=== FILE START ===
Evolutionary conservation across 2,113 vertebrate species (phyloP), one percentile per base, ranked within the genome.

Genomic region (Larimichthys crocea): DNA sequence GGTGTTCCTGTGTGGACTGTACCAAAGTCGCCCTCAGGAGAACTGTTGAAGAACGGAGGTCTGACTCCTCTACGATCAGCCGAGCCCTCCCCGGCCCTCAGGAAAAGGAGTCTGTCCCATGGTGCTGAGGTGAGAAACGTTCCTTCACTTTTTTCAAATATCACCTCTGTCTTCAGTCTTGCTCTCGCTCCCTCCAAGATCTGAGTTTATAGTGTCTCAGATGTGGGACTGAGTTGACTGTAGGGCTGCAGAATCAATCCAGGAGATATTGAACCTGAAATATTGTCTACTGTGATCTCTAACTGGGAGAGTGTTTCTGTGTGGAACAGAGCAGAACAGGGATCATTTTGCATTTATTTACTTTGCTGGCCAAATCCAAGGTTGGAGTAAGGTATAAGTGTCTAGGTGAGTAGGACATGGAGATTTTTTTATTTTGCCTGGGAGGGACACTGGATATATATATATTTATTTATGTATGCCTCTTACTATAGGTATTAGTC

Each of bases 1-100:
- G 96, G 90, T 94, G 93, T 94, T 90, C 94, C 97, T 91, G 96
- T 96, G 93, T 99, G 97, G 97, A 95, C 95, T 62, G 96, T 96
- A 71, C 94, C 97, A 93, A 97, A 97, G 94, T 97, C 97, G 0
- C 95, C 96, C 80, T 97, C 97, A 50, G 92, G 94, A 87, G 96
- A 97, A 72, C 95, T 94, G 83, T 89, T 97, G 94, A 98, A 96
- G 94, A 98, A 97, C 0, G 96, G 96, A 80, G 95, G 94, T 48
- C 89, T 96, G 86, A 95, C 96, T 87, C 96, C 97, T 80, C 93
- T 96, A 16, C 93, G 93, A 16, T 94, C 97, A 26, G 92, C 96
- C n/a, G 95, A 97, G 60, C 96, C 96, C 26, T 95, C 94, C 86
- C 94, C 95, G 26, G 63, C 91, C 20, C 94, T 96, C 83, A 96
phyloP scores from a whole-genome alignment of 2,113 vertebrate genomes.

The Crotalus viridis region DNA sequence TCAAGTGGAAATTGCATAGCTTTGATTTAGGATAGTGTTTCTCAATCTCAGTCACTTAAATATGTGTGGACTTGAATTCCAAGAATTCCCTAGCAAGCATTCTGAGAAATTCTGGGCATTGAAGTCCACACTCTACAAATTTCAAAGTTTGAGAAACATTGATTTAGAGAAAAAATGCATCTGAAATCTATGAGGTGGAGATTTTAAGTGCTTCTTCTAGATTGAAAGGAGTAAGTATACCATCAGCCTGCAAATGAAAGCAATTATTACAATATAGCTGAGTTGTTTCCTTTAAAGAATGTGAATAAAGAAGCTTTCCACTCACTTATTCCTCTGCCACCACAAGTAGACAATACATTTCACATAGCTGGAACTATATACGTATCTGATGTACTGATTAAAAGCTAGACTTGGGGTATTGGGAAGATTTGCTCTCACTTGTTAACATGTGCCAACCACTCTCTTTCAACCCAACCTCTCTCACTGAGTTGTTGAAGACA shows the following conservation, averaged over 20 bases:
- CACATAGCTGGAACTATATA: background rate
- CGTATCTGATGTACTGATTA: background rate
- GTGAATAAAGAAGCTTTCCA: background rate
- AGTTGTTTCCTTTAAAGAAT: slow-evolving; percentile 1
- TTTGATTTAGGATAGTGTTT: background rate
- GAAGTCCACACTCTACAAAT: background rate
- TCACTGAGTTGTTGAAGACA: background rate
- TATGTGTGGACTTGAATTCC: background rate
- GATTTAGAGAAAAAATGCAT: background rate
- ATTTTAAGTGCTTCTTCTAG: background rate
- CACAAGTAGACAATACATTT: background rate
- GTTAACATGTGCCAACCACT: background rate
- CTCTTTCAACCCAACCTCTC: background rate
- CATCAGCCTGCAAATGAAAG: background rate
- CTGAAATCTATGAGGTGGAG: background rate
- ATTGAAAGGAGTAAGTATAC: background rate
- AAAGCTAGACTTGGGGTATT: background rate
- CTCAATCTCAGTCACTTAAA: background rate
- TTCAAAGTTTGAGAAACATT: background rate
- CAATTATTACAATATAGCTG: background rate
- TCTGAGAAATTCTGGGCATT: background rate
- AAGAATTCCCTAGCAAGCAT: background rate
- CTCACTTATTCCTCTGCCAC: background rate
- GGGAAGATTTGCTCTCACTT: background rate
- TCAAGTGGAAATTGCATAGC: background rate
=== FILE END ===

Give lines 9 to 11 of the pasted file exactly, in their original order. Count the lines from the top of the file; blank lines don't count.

- G 94, A 98, A 97, C 0, G 96, G 96, A 80, G 95, G 94, T 48
- C 89, T 96, G 86, A 95, C 96, T 87, C 96, C 97, T 80, C 93
- T 96, A 16, C 93, G 93, A 16, T 94, C 97, A 26, G 92, C 96